93 Feet East, London
Friday April 6 2007
Bragg once memorably described himself as 'A one-man Clash with very
cheap trousers.' By the same token, I think Sportsday
Megaphone could quite reasonably be characterised as a one-man
Devo in High Street leisurewear. Lurching and jerking around the stage,
thrashing mightily at a guitar while a laptop rinses out some bangin'
beats, he's a whole new wave all by himself. It's all very twenty-first
century, this business of solo performers doing what once would have
been done by a band, and if Mr Megaphone (or can I call him Sportsday?)
doesn't quite manage to fill the stage with his presence, it's not for
want of a concept.
was I saying about solo performers? Here's another. Publicist
is a drummer. Just that: a drummer. He flails with great gusto at a
kit set up on the dance floor, where the mosh would be if this was a
normal band performance. A backing track burbles and rumbles, the drums
crash and clatter, together making a minimalist, but loud, dance groove.
It must be said that Mr Publicist is a very good drummer, but I'm a
little nonplussed to find that there's no other element to his show.
I mean, the world is
full of good drummers - drummers who could do everything Publicist is
doing here before us on the floor - but most of them are content to
station themselves at the back of a stage and power a band along. I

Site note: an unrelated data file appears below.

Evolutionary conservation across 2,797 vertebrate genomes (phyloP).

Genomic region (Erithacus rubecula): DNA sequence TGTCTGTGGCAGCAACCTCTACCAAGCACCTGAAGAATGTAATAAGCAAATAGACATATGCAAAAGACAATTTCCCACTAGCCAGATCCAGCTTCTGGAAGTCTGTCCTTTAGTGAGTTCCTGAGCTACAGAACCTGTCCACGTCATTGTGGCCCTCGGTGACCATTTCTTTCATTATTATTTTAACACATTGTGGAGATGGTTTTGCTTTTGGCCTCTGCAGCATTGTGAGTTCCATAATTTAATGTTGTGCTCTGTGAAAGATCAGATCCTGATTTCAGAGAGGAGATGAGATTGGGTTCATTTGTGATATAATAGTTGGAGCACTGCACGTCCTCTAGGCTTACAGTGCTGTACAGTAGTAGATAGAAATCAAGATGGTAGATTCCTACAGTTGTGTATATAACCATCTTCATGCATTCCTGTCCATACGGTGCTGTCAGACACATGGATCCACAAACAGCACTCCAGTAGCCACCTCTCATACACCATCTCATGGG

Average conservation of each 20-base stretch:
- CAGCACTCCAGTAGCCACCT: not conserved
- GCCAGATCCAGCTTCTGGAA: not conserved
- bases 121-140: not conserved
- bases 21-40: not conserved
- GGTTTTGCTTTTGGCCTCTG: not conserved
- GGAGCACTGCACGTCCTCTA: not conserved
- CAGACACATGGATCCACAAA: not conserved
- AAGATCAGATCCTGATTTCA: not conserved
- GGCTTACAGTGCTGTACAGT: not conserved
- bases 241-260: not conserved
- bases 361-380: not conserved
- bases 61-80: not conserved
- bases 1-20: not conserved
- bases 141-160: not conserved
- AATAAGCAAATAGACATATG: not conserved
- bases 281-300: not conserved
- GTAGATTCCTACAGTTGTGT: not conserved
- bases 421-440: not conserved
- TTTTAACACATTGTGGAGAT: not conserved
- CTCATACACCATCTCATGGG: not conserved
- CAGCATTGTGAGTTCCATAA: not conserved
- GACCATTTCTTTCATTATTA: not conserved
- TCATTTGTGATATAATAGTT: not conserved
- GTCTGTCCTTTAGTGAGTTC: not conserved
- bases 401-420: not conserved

can't help feeling this set has more to do with Publicit's own desire
to grab a share of the limelight, rather than because he's had any kind
of real performance idea.
With two - count 'em, two - people on stage, Dandi
Wind almost counts as a full-scale orchestra in this company.
Stationed behind his keyboards, allowing himself the occasional quizzical
glance from beneath his fringe, beat-controller Szam maintains an almost
Ron Mael-like air of bemused detachment. Meanwhile, up front, Dandi
herself cavorts mightily, throwing bizarre shapes and gestures, hurling
herself this way and that as if invisible spirits are chasing her. What's
more, she does it all while wearing...a string of soft-toy sausages.
Well, how else would you describe a strange tubular length of stuffed
fabric? The music, naturally, doesn't stop. Rhythms surge and rush like
a waterfall, staccato keyboard stabs bip-bip-bip like there's no tomorrow.
Dandi Wind make dance music for speedfreak windmills. This is one band
who you can guarantee will never say, 'Hey, this is where we take it
down a liddle,' and then go into a soppy ballad. For that, much gratitude.
big finish has to be 'Balloon Factory', Dandi Wind's top tune, and a
song which incorporates possibly the greatest nonsense chorus ever.
Dandi surveys the 19th century cast-iron columns which support the venue
roof with an appraising eye. 'I wonder if I can climb up that pole?'
she muses, half to herself. Then the beat drops, the song's away - and
she does climb the pole, scrambling from PA stack to the shoulders
of the crowd, until finally she makes it to her vantage point far above
the astounded audience. And she never misses a word of the lyrics. Now,
you don't get pole dancing like that down at Spearmint Rhino, do you?
I've a good mind to cancel my membership.
Website | MySpace
Website | MySpace
more photos from this gig, find Dandi Wind by name here.